Series: Legacies: The War of 1812 in American Memory

Veterans and the democratization of memory

By Matthew Dennis, University of Oregon

Informal gatherings of veterans, organized locally, took place throughout the 1800s and kept memories of the War of 1812 alive.

In the postbellum United States, War of 1812 veterans acquired relict status, not so much because of the particular importance of the war itself, but simply because they were the oldest living American veterans.

Venerable Veterans

Gray-haired veterans sitting for a formal photograph
Aging veterans, like these “Defenders” of the Battle of Baltimore, were regularly celebrated

Maryland Historical Society

In New York City, for example, a group of ex-officers and soldiers formed a mixed Revolutionary War/War of 1812 veterans’ society after the peace of 1815, and as time passed, it was increasingly dominated by participants in the latter conflict. In 1826, the group established itself as the Military Society of 1812, and in 1848 it merged with a similar organization, the Veterans Corps of Artillery. The ranks of living 1812 veterans thinned substantially in the second half of the 1800s, and in 1890 the organization transformed its regulations to allow admission of hereditary members.

In Baltimore, 1812 memories were more fully cultivated. Here and in other places similarly visited and indelibly marked by the war (for example, Plattsburgh, New York, Cleveland, Ohio, or New Orleans, Louisiana), public memory endured, or at least faded less dramatically. As military crisis passed after 1815, particularly in towns, cities, and regions removed from the war’s theatre, the War of 1812 was barely remembered, except by those who had actually served. But not in Baltimore. The militia companies and regular troops that successfully repelled the British attack on the city in 1814 became known as the Baltimore “Defenders.” They gathered on the first anniversary of the defense on September 12, 1815, to celebrate the occasion and lay the cornerstone for the city’s Battle Monument. Thereafter, the commemoration became an annual event. In 1841, the Defenders established a more formal state organization, and in January of 1854, on the anniversary of the Battle of New Orleans (January 8), a national meeting of veterans at Independence Hall in Philadelphia took the first steps in establishing a larger umbrella organization. Subsequent gatherings consolidated various state groups into the General Society of the War of 1812, which persists and currently includes some 30 state associations.

Testament to a Melting Pot

In the postbellum United States, War of 1812 veterans acquired relict status, not so much because of the particular importance of the war itself, but simply because they were the oldest living American veterans. Late-1800s newspapers reported their passing, particularly as fewer and fewer remained. These ancient veterans connected Americans with a remote past, nearly to the days of the American Revolution, a time untainted by the bitterness and devastation of the recent Civil War. They offered the safety of nostalgia and symbolized a generalized American patriotism.

The oldest living veteran, Hiram Cronk, succumbed at age 105 in May 1905 at his home in upstate New York. He had played a minor role in the war, serving at Sackets Harbor. His daughter explained, almost apologetically, “There were a few skirmishes, but I guess the fighting wasn’t what they would call severe. Still he was there as a soldier, and he stayed there till the war was over.” Cronk’s primary accomplishment—perhaps like the United States in the war itself—was simple survival. Yet despite his humble part, Cronk’s longevity and the country’s patriotic desires earned him a state funeral, attended by thousands in New York and Brooklyn.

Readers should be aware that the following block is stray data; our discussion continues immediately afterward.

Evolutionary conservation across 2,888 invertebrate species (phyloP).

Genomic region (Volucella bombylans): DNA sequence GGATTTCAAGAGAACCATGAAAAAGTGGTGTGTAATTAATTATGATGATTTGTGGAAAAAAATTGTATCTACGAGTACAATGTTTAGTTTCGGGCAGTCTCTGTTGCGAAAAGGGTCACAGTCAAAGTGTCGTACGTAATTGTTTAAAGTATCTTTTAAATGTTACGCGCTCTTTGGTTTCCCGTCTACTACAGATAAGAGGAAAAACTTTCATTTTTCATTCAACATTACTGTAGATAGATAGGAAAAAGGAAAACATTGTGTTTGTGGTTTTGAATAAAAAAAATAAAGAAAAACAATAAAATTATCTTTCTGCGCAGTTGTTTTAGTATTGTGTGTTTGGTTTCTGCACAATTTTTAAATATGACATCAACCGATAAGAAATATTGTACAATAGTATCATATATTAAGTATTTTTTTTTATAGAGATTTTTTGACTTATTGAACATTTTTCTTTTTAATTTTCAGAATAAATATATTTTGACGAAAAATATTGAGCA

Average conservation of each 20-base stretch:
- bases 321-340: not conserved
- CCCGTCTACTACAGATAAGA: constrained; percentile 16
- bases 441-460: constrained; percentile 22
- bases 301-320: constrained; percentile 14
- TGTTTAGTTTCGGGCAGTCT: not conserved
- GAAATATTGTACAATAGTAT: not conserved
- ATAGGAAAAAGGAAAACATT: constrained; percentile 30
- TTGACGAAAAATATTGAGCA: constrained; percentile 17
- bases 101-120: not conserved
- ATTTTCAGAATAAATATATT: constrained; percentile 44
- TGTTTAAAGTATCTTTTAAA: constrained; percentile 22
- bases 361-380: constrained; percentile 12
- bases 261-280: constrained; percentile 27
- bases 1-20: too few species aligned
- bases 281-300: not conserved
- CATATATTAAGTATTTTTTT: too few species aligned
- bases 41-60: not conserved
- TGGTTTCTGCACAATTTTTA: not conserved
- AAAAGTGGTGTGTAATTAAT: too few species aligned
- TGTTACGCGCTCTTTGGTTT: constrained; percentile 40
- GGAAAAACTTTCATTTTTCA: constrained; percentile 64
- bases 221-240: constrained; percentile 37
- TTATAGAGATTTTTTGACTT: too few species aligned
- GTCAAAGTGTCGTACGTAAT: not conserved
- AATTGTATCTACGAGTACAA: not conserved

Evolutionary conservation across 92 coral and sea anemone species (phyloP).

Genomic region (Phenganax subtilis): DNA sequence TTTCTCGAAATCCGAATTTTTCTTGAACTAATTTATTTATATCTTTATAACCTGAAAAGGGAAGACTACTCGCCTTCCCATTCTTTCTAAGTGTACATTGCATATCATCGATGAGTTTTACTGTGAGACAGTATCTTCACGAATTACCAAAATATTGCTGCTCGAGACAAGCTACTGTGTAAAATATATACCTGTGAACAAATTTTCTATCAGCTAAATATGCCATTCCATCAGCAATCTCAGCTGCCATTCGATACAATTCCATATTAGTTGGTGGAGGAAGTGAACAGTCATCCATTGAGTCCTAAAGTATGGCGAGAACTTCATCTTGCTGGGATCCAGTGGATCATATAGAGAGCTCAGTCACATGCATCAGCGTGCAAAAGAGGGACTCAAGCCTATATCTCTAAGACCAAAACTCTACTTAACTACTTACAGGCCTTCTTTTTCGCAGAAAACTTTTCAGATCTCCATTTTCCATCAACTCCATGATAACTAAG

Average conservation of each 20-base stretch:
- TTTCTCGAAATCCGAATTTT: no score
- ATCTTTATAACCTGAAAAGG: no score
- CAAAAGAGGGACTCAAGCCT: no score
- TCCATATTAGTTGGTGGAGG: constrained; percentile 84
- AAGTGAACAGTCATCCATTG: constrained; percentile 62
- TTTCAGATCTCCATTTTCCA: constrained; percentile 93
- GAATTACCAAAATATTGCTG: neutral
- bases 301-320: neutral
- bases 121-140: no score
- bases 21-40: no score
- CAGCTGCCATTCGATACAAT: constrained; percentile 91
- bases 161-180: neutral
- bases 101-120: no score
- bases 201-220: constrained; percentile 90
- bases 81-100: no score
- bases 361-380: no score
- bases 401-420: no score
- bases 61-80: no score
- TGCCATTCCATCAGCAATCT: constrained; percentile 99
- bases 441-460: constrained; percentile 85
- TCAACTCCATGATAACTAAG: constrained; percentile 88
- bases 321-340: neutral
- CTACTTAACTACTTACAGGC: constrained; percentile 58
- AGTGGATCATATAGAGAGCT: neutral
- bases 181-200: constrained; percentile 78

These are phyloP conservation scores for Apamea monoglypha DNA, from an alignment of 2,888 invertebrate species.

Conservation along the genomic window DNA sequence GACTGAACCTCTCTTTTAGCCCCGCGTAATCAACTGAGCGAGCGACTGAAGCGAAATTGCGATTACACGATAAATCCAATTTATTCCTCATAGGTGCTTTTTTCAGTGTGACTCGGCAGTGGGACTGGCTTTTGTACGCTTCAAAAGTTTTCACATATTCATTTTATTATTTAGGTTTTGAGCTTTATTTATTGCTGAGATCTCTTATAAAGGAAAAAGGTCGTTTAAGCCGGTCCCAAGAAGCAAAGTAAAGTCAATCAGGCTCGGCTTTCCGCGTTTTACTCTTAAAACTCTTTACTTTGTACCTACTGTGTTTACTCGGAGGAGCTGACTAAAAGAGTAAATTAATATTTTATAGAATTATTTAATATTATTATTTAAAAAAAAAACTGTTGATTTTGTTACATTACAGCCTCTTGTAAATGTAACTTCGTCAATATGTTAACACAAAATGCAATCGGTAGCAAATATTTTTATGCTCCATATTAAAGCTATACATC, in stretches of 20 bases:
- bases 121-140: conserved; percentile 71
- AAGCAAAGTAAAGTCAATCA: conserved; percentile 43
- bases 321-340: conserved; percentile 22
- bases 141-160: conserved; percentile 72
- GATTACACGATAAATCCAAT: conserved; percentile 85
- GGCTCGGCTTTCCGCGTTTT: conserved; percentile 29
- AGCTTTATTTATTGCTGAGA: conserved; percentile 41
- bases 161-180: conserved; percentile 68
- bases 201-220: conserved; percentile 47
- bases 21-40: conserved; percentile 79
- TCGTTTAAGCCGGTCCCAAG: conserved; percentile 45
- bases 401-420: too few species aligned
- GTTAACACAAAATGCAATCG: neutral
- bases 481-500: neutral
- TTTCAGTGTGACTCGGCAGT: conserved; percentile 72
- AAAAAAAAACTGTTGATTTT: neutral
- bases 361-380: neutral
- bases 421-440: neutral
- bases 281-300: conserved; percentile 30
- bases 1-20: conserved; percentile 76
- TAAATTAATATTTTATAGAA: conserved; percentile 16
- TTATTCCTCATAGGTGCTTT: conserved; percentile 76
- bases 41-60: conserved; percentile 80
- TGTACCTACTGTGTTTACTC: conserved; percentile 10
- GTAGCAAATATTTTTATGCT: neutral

The impressive public memorializing of Private Cronk exemplified the democratization of American public memory, which began early in the 1800s and grew in the aftermath of the Civil War, as Americans struggled to assimilate its unprecedented losses. If Cronk was emblematic of an American Everyman, however, the hereditary organizations that emerged in the 1890s, some of which elevated descendants of the War of 1812 in particular, were elitist, not plebian. The United States Daughters of 1812 and the General Society of the War of 1812 took their place alongside the more famous Mayflower Society, the Sons and the Daughters of the American Revolution, and others, which admitted members based on blood descent and thus excluded most Americans—pointedly, recent immigrants from southern and central Europe.

Actually, a diverse array of Americans could claim the honor of service to their country in the War of 1812. Irish Americans were prominent in their participation, for example, even before the great waves of immigration following the Irish Potato Famine, and American Indians served distinctively and proudly as well, among them the famed Seneca orator Red Jacket and the prominent Pequot activist and author William Apess. Occasionally, the public confronted the fact that not all of the war’s veterans were white, as in January 1896 when a New York Times headline reported the death of Peter Peterson, an African American: “A Negro Centenarian Dead; Peterson Left His Master to Fight in the War of 1812.” Peter Peterson had been born a slave in 1795 and lived in bondage in Florida and Alabama before becoming a drummer boy in the War of 1812 and later a soldier in the Mexican War. Slavery endured in the United States until the Civil War, but for Peter Peterson, unlike most African Americans, it came to an end in the War of 1812.